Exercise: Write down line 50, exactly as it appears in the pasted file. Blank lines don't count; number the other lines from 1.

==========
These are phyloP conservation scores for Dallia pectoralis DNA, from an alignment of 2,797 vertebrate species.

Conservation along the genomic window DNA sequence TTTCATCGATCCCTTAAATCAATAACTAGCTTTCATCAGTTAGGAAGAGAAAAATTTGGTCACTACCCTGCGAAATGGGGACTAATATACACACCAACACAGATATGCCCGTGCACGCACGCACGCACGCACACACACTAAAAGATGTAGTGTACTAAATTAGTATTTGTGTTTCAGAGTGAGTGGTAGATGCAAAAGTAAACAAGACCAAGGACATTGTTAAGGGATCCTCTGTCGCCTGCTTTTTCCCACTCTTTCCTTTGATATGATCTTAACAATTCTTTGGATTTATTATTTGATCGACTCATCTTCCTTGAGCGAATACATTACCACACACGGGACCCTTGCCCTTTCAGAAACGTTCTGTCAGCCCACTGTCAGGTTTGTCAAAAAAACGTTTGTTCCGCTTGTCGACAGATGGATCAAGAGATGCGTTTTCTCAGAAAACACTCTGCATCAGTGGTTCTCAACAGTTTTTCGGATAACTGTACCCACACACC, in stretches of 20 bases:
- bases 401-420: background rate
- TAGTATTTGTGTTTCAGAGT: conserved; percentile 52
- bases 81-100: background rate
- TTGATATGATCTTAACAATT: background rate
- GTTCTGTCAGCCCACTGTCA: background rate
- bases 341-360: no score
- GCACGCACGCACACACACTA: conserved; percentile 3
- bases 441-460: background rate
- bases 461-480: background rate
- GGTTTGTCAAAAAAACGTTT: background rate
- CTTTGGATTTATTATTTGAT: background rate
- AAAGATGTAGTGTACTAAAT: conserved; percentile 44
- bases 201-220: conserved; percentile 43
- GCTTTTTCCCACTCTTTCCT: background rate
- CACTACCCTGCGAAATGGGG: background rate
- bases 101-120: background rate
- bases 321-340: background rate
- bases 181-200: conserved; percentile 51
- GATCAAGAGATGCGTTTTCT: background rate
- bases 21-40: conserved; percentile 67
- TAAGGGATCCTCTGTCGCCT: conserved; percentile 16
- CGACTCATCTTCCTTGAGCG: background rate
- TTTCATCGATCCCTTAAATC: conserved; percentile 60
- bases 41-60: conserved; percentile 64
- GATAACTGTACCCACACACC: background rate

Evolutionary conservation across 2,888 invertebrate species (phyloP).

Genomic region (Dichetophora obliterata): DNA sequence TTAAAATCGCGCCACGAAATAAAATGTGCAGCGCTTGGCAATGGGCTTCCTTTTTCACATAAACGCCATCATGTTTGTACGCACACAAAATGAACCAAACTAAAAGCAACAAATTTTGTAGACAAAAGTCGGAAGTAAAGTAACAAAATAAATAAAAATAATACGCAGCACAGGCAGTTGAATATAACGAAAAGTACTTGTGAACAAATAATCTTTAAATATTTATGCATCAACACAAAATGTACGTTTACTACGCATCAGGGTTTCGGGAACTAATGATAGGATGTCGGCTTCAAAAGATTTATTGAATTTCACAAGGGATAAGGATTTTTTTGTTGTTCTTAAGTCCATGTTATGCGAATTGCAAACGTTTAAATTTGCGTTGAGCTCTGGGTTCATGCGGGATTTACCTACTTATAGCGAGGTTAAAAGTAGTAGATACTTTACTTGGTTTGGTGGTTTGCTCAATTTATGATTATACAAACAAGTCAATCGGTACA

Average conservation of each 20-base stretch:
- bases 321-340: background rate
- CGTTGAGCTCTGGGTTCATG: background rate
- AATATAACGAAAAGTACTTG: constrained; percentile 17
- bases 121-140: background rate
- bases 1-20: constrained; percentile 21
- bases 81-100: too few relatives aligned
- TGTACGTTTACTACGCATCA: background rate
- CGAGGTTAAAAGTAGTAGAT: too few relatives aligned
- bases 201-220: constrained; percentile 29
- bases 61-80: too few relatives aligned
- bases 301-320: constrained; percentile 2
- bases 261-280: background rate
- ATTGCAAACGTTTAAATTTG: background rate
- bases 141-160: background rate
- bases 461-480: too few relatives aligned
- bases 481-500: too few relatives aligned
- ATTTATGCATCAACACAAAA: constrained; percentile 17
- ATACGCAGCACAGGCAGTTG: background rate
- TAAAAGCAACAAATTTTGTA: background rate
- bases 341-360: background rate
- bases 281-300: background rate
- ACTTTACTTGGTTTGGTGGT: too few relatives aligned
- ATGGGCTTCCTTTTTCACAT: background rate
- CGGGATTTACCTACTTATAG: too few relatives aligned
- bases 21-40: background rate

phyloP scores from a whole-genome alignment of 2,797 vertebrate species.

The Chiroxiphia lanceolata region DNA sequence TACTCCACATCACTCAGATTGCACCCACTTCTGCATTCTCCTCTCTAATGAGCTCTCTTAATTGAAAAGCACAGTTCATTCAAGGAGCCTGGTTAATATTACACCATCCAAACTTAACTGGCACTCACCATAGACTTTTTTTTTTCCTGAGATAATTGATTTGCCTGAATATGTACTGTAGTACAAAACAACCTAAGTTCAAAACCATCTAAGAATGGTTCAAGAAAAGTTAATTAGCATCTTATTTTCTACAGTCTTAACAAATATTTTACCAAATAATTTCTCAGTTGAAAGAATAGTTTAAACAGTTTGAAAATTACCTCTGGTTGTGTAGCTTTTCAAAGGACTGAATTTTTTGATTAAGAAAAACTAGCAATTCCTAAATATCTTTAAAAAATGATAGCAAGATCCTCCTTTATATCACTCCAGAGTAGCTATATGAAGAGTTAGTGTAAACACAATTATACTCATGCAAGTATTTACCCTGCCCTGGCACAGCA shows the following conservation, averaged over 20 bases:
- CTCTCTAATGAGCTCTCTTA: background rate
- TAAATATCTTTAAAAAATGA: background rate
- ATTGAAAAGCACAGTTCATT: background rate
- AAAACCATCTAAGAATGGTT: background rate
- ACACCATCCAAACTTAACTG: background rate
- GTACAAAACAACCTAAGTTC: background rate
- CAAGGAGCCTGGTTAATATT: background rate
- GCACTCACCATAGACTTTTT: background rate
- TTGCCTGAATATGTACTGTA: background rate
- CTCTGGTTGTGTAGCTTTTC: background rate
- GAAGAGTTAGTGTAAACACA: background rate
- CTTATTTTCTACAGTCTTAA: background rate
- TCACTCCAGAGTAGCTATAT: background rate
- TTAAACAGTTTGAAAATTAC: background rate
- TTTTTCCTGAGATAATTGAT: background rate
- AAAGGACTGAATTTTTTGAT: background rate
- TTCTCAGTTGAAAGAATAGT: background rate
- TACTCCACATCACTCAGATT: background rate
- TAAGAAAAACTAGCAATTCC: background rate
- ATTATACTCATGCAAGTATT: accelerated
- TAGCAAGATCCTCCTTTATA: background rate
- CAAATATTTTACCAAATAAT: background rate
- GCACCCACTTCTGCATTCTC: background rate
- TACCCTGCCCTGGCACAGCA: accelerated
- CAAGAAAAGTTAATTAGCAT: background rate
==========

- bases 341-360: background rate